London town halls that refuse to shoulder their share of solving the capital’s housing crisis should be stripped of some of their planning powers by Whitehall, a hard-hitting report says today.
The radical recommendation is made in a manifesto from the g15 group of major housing associations — including Peabody, Notting Hill Housing and Family Mosaic — that provide homes for about one in 10 Londoners.
The document, called Unlocking Land And Planning, says “poorly performing local authorities should cede powers to the Department for Communities and Local Government or a (possibly roving) Urban Development Corporation”.
The report also argues that the “nimby” lobby has too much influence over the planning process and poorly housed residents who stand to gain from approval for new developments should be heard during applications.
Brendan Sarsfield, who chairs the g15 and is chief executive of Family Mosaic, said: “Politicians in particular are afraid of the nimby vote. They worry if they go off the safe ground they will be criticised. Housing should not be looked at on a five-year horizon but on a 20-year horizon like other long-term issues such as pensions.”Although the number of homes being built in London is increasing from the lows seen during the financial crisis, it is still far from the 42,000 a year Mayor Boris Johnson estimates is needed to make up the shortfall.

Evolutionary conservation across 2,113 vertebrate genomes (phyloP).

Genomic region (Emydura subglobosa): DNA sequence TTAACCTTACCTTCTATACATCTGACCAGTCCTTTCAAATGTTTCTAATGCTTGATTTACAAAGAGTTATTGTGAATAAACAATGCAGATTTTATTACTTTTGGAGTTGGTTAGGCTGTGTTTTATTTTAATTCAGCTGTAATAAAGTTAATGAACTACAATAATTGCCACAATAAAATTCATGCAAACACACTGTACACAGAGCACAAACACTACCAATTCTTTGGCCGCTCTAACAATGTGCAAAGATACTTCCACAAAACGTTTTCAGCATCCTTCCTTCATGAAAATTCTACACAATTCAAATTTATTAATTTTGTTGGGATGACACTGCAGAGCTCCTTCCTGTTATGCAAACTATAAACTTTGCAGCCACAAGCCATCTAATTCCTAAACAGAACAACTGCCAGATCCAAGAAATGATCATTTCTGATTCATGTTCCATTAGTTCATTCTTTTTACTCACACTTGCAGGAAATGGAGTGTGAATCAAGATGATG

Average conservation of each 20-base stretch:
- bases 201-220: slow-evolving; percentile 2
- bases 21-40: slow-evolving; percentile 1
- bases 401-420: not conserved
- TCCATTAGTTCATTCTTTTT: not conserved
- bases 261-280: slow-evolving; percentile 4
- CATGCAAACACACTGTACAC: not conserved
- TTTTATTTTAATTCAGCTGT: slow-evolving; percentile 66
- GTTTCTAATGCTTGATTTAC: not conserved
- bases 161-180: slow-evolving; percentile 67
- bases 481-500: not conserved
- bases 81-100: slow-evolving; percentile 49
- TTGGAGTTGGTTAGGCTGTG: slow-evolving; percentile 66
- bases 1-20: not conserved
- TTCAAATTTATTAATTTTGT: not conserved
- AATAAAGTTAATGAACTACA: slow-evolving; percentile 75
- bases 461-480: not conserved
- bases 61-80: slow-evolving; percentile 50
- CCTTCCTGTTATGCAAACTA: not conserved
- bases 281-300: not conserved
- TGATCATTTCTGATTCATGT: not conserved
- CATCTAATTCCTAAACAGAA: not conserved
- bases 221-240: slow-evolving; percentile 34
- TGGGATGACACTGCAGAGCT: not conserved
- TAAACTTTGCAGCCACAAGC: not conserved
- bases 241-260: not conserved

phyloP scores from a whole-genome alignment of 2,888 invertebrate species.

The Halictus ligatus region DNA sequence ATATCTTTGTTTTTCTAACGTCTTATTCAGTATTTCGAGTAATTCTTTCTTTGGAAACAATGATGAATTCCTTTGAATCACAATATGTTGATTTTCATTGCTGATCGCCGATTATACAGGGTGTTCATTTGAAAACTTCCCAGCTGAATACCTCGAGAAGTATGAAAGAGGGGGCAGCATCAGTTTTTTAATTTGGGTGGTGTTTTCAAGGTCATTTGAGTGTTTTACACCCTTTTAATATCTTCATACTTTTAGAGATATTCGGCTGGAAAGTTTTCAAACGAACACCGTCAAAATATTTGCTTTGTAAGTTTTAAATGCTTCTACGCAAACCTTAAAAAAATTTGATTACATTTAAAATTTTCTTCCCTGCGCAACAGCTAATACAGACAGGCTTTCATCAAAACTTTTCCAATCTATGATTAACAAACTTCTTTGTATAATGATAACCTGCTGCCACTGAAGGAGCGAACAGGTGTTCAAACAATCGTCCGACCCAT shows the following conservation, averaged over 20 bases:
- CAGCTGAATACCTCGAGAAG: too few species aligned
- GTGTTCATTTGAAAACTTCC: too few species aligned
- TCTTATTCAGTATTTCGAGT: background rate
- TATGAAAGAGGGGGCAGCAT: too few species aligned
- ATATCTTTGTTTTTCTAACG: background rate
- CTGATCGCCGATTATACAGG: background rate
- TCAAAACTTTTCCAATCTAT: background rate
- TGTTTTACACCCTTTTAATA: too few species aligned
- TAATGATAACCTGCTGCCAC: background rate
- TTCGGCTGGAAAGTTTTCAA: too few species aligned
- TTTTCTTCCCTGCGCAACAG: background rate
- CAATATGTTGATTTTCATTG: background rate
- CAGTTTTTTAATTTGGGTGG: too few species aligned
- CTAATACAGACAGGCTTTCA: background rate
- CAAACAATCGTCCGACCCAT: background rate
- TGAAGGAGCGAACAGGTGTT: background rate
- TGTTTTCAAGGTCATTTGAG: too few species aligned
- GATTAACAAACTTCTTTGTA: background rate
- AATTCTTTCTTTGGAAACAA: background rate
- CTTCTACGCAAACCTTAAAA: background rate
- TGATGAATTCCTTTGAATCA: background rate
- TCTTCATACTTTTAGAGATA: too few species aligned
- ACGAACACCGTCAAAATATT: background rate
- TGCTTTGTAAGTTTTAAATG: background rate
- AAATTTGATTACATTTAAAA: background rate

The boroughs with the smallest number of new homes completed in the 2013/14 financial year were Kensington & Chelsea with only 20, Harrow (80) and Kingston Upon Thames (110). The g15 report continues: “Securing planning consent for major projects should not be a lottery.”
It also said councils that refused responsible plans should be forced to cover the costs of any delays if the projects were later approved by the GLA or Planning Inspectorate.
Other proposals in the report include a national Government-run competition for ideas to speed up the pace of development; a major review of the green belt leading to “a frank debate about its purpose and quality”; and encouragement for local councils to support new homes by taking an equity stake.
A spokesman for London Councils, which represents the capital’s town halls, said: “Boroughs are committed to addressing the capital’s housing crisis. They already grant permission for around 55,000 homes per year, well above the Mayor’s housing target. However, less than half this number is completed by developers annually.”